Christian Meriam Ibrahim death sentence overturned in Sudan, prisoner freed

Christian Meriam Ibrahim death sentence overturned in Sudan, prisoner freed

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Meriam Ibrahim and Daniel Wani | Courtesy Gabriel Wani
Meriam Ibrahim and Daniel Wani | Courtesy Gabriel Wani

CHARLOTTE, NC June 23, 2014 – It doesn’t happen very often, but when it does it is time to celebrate a Christian victory over Sharia law.

Meriam Ibrahim, a 27-year old Sudanese Christian woman who was senteced to death for apostasy, has been freed by an appellate court in Khartoum. Ibrahim was accused by her brother of renouncing Islam and converting to Christianity.

Meriam was also scheduled to receive 100 lashes for committing “zena” which is having sex with a non-Muslim man. Both charges were dropped following a worldwide protest campaign against the original ruling.

Like so many stories that emerge from the Muslim world, nothing is ever black or white but always maddening indistinguishable shades of gray. Meriam Ibrahim should never have been brought to trial in the first place because she has never been a Muslim and, therefore, could not possibly convert to Christianity.

Though Meriam’s father was a Muslim, he deserted the family when she was very young. Despite being raised as a Christian by her mother, Ibrahim’s brother turned her in last year for “dishonoring the family” because he claimed his sister had renounced Islam and then married a Christian.

Meriam’s husband, Daniel Wani, is a naturalized U.S. citizen who is confined to a wheelchair because he suffers from muscular dystrophy. Wani is a biochemist and also a Christian.

Ms. Ibrahim was arrested in February and shackled to the floor in a Sudanese prison. Her toddler son was imprisoned with her. She was convicted of apostasy on May 15 of this year and sentenced to be hanged two years after she gave birth to her second child.

Twelve days after refusing to become a Muslim, Ibrahim gave birth to a baby girl while in prison.

Her sentence included 100 lashes for having sex with a non-Muslim man even though he is her husband and she is not. and has never claimed to be, a Muslim. By law however, children must follow their father’s religion.
Upon her release, Ms. Ibrahim, her husband and two children were immediately taken to an undisclosed location for their safety. One of Ibrahim’s attorneys, Eman Abdul-Rahim, has expressed concern that someone might attempt to harm Meriam and/or her family.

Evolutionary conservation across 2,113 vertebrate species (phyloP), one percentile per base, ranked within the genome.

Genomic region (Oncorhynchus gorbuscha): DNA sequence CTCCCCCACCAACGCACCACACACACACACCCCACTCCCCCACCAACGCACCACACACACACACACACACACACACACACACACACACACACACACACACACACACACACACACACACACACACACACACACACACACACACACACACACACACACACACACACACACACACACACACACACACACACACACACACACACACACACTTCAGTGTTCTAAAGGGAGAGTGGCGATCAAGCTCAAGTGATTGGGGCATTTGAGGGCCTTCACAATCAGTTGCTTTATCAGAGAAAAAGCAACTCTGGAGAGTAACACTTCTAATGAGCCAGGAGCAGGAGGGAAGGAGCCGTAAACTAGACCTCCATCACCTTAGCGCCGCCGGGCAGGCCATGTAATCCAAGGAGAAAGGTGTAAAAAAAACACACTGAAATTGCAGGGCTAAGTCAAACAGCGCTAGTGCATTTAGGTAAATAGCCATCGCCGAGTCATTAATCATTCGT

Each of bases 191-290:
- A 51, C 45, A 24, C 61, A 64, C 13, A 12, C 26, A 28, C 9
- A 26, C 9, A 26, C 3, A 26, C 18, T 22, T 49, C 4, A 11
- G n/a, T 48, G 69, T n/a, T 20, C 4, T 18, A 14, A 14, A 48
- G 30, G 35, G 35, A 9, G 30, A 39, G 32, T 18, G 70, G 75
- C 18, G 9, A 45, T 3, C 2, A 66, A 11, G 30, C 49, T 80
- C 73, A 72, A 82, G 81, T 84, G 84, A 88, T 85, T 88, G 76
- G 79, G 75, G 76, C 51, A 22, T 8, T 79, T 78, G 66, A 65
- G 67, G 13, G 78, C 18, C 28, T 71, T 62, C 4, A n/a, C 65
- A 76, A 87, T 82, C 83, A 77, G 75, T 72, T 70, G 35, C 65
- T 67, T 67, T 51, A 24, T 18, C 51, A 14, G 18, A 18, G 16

There have already been threats against their lives, and Ibrahim’s brother has vowed to track Meriam down and kill her.

Though the death sentence carried a two-year grace period, the lashes were scheduled to be administered shortly after Ibrahim had recovered from giving birth.

The next step is to get the family on a plane out of Sudan, though it is not certain whether they plan to travel to the United States.

There have been numerous cases of apostasy in recent years in Sudan, but in every instance, the execution was cancelled because the convicted people converted to Islam.

Sudan’s president, Omar Bahir, came to power in 1989 following a military coup. Bashir is an Islamist who has vowed to implement Sharia law even more strictly now that the non-Muslim south is gone.
For once, the outcome has reversed in favor of a Christian family over Islam.

As astronaut Neil Armstrong would say, “That’s one small step for man. One giant leap for mankind.”

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About the Author: Bob Taylor is a veteran writer who has traveled throughout the world. Taylor was an award winning television producer/reporter/anchor before focusing on writing about international events, people and cultures around the globe.

He is founder of The Magellan Travel Club (

His goal is to visit 100 countries or more during his lifetime.

Read more of Travels with Peabod and Bob Taylor at Communities Digital News

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Bob Taylor
Bob Taylor has been travel writer for more than three decades. Following a career as an award winning sports producer/anchor, Taylor’s media production business produced marketing presentations for Switzerland Tourism, Rail Europe, the Finnish Tourist Board, Japan Railways Group, the Swedish Travel & Tourism Council and the Swiss Travel System among others. He is founder of The Magellan Travel Club ( and his goal is to visit 100 countries or more during his lifetime.